Mumbai, Feb. 11 Tata Power Company Ltd, which holds 30 per cent stake in a group of coal mines in Indonesia, is now scouting for other sources to import about seven million tonnes of coal for its proposed power plants.
A senior company official said Tata Power was exploring various options including further acquisition of stakes in mines in Indonesia, South Africa and Australia.
Mr Banmali Agrawala, Executive Director (Strategy & Business Development), Tata Power, said that given the slow pace of awarding coal linkage by the Government and the rising power needs, the company has to resort to import of coal.
Indonesian mines offer better prospects but as the company has already signed a $1.1-billion deal to buy 30 per cent stake in two Indonesian coal companies, the company would like to explore other opportunities.
Mr Agrawala did not spell out the investment details. He said that the nature of coal procurement from foreign mines would depend on the arrangement the company works out with the overseas player. It could follow the Indonesian model, where coal is procured as when the plant is commissioned or any other alternative.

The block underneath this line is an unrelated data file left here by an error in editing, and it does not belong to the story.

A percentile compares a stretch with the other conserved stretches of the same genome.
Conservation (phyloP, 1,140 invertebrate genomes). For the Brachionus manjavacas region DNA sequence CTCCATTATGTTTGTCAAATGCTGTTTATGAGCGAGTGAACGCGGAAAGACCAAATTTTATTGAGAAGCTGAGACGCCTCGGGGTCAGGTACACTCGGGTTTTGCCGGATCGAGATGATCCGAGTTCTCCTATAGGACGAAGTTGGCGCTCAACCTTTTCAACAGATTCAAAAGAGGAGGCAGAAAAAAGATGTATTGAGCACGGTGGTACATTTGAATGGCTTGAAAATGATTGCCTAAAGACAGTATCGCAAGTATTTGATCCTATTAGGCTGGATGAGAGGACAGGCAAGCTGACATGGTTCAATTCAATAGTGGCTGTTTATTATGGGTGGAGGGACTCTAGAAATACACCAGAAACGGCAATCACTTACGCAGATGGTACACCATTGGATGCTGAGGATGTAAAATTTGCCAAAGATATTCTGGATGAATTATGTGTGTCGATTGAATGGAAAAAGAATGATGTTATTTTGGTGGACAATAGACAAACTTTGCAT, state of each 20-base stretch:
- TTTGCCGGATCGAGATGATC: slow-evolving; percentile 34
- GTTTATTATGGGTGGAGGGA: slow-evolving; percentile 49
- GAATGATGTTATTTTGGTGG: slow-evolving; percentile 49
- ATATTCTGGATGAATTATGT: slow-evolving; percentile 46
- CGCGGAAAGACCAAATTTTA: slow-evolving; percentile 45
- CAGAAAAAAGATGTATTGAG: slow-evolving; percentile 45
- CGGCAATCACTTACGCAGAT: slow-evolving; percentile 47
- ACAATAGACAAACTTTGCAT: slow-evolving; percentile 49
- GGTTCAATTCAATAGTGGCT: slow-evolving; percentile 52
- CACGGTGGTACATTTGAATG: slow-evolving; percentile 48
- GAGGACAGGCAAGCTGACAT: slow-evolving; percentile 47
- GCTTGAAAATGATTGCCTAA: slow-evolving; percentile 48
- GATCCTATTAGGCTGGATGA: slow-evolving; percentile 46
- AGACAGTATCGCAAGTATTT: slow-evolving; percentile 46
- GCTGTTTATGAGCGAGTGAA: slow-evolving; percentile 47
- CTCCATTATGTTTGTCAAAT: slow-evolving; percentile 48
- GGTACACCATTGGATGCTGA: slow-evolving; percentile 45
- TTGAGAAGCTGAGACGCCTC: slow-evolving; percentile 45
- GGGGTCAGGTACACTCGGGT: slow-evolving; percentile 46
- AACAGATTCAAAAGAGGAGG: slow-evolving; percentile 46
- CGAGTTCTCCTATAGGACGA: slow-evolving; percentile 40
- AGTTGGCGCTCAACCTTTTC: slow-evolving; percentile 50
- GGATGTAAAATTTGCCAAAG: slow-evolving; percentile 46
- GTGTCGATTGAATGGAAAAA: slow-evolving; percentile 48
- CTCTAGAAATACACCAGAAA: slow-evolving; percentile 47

In June 2007, the company had purchased 30 per cent stakes in two major Indonesian thermal coal producers – PT Kaltim Prima Coal and PT Arutmin Indonesia – and a related trading company owned by PT Bumi Resources Tbk.
Tata Power proposes to set up a 2400-MW power project in Dehrand, Maharasthra, which would be using the imported coal.
Tata Power is keen to expand its portfolio of green energy. It has invested in 200 MW wind projects and is carrying out pilot projects for generating power from solar-thermal technology. The company has made some headway in investing in geothermal energy, Mr Agrawala said. He said geothermal energy offered best prospects especially for baseload power generation.
The company has picked up 10 per cent stake in Australia-based Geodynamics Ltd and has entered into an MoU with the Gujarat Government to explore the possibility of setting up a 5 MW Geothermal power plant.
“For every unit of power we produce, we pump out 750 kg of emissions in the atmosphere. We want to bring down this number and maintain an environmental balance,” Mr Agrawala said.